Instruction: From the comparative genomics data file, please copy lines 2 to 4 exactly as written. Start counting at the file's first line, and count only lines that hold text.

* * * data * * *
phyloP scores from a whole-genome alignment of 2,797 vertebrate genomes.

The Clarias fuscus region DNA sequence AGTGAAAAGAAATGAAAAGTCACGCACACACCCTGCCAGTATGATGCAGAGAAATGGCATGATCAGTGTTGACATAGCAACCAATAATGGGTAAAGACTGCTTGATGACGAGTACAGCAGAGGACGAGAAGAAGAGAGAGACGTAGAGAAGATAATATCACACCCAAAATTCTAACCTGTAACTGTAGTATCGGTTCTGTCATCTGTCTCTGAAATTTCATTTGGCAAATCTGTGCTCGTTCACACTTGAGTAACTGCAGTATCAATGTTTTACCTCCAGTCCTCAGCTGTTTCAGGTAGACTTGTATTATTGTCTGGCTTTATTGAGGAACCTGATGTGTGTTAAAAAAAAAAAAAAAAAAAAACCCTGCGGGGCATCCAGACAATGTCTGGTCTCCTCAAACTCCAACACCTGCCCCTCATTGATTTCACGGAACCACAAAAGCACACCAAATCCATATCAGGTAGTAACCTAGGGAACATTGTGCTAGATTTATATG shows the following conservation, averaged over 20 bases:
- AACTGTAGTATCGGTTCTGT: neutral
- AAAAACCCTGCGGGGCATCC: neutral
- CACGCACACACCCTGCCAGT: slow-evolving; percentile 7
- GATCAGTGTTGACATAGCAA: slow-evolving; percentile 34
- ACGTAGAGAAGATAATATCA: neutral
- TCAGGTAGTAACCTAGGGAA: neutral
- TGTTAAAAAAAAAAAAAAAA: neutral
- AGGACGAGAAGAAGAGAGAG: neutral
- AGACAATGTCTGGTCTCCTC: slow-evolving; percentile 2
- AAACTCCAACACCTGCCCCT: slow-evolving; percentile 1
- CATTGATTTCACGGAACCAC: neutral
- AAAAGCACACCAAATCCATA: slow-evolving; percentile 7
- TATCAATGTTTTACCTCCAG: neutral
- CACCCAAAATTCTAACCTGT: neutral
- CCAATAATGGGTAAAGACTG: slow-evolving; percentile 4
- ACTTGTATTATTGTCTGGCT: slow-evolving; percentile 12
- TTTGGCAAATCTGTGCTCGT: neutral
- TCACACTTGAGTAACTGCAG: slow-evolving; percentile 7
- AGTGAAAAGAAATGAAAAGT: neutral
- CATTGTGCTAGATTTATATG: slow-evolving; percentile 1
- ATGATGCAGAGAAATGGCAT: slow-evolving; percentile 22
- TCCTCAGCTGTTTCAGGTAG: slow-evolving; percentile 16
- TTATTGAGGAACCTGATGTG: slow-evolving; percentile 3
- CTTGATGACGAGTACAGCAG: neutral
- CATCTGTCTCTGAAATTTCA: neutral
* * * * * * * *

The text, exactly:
The Clarias fuscus region DNA sequence AGTGAAAAGAAATGAAAAGTCACGCACACACCCTGCCAGTATGATGCAGAGAAATGGCATGATCAGTGTTGACATAGCAACCAATAATGGGTAAAGACTGCTTGATGACGAGTACAGCAGAGGACGAGAAGAAGAGAGAGACGTAGAGAAGATAATATCACACCCAAAATTCTAACCTGTAACTGTAGTATCGGTTCTGTCATCTGTCTCTGAAATTTCATTTGGCAAATCTGTGCTCGTTCACACTTGAGTAACTGCAGTATCAATGTTTTACCTCCAGTCCTCAGCTGTTTCAGGTAGACTTGTATTATTGTCTGGCTTTATTGAGGAACCTGATGTGTGTTAAAAAAAAAAAAAAAAAAAAACCCTGCGGGGCATCCAGACAATGTCTGGTCTCCTCAAACTCCAACACCTGCCCCTCATTGATTTCACGGAACCACAAAAGCACACCAAATCCATATCAGGTAGTAACCTAGGGAACATTGTGCTAGATTTATATG shows the following conservation, averaged over 20 bases:
- AACTGTAGTATCGGTTCTGT: neutral
- AAAAACCCTGCGGGGCATCC: neutral